Intel is starting construction of the world’s first 450mm manufacturing facility that could be ready for production in 2015. That’s a fact. ASML says they will have production-ready 10nm-capable Extreme UV equipment in 2015. That is also a fact. Is Intel building the first 450mm wafer capable and 10nm node fab at the same time?
Website Xbit Labs reports that construction of poetically named D1X Module 2 fab has begun this summer. Intel is going to throw some pocket money in it this year, at a height of $2 billion. The new module built in Hillsboro, Oregon, will have a floor area of roughly 1.1 million square feet (106 thousand square meters). It is about the same size as its twin, module 1, which is getting ready to start production of 14nm chips on 300mm wafers. The company claims the new module will be the world’s first facility capable of manufacturing semiconductors on 450mm wafers, departing from current 300mm wafers. 450mm wafers offer 225% the surface area of 300mm wafers used to fabricate almost all semiconductor chips on the market today. The size of the wafer is an undisputed advantage in the world of semiconductors manufacturing, substantially reducing per-chip costs.
At the same time as Intel’s announcement, ASML, the world’s largest supplier of photo-lithographic equipment, has said that it will have production-ready equipment for 10nm process by 2015. According to Ars Technica, The company is currently working on a prototype photo-lithographic machine using high-powered lasers to etch 10nm features on silicon wafers. The new technology relies on Extreme UV (EUV) light that has a wavelength of 13.5nm, moving from the current use of UV light of a wavelength of 193nm. Producing EUV light is the main challenge in developing the new equipment. The company says its current NXE3100 prototype is able to produce about 55W of EUV light, but that commercial equipment will need to output at least 250W. The development of such hardware has been slow, a consequence of the challenge that is producing sufficient quantities of EUV light. At some point ASML expected to have 80W prototypes by the end of 2011. Intel has mentioned that it needs 1kW light sources for its production equipment.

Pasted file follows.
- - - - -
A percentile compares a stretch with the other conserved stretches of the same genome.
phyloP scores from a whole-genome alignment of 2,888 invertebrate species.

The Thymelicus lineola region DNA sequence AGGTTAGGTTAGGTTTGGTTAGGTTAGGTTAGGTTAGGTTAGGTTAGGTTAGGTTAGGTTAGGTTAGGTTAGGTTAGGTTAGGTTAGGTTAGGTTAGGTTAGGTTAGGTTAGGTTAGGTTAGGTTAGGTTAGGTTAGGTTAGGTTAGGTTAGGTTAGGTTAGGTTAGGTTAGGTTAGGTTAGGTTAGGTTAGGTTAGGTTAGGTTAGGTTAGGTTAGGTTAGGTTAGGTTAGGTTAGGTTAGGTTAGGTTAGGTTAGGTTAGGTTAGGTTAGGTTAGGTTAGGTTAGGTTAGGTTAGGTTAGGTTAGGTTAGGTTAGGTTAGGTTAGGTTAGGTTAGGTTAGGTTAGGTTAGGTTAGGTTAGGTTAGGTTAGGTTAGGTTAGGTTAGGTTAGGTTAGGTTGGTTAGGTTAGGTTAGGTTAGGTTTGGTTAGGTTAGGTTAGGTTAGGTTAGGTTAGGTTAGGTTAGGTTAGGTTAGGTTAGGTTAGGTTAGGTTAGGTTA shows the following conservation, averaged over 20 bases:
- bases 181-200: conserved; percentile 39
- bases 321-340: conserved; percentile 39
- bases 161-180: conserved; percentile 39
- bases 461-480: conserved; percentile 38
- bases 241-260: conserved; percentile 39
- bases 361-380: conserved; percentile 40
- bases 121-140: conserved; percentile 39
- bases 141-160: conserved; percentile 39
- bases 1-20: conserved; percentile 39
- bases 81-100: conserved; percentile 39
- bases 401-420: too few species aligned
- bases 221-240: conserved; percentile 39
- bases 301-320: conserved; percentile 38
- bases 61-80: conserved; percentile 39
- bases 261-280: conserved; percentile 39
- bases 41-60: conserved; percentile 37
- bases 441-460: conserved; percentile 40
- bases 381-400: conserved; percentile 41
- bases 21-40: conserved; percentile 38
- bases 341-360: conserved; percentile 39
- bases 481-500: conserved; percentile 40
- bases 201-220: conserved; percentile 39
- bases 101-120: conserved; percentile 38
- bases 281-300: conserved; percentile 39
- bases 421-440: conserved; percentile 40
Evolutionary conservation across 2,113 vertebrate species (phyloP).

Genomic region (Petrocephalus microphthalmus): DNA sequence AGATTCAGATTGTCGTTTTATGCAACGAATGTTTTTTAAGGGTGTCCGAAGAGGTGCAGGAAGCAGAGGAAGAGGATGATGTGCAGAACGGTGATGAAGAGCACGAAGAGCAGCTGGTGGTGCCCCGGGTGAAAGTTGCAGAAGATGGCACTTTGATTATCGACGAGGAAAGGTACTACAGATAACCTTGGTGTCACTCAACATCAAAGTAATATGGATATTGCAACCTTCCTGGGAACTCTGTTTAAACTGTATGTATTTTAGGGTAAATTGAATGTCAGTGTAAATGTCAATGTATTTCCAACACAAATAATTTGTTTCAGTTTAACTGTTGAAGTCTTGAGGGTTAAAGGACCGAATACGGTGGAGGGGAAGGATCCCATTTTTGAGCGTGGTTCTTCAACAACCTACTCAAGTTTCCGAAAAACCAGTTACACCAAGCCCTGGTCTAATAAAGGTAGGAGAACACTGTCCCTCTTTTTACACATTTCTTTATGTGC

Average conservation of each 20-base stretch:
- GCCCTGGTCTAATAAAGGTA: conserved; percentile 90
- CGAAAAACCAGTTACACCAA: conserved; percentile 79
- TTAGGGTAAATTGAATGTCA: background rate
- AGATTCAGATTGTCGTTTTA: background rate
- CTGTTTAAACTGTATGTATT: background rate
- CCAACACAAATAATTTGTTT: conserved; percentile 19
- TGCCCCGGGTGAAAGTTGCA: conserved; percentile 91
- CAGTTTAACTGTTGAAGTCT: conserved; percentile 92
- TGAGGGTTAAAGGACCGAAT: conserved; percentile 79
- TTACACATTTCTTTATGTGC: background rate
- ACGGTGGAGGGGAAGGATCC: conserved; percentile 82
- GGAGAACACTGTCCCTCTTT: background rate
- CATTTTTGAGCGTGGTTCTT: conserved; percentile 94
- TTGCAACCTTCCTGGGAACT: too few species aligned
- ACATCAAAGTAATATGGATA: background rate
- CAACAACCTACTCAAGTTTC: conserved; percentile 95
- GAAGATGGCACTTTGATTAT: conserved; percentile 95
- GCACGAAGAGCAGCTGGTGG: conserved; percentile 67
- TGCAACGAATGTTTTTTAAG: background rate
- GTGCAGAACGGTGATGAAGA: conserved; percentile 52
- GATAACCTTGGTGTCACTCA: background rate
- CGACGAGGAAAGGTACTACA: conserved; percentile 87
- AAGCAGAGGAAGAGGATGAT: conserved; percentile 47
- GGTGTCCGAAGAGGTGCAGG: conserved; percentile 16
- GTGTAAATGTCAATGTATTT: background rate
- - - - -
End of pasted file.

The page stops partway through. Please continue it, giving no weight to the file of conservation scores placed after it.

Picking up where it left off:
Intel is starting the construction of the building for its new fab this year, a process that could take up to two years. Following the latest announcement by ASML, we are left wondering what could happen if the company’s new EUV equipment was to be ready to outfit Intel’s new fab in the 2015 timeframe. Would Intel be owners of the world’s most advanced manufacturing facility, both on wafer size and process node?
Executing the world’s most advanced manufacturing process on a wafer 225% larger than any other fab is capable of would give Intel a definite advantage in the foundry business; decreasing per-chip costs by using larger wafers while increasing performance and lowering power needs of its chips by means of a super advanced 10nm process.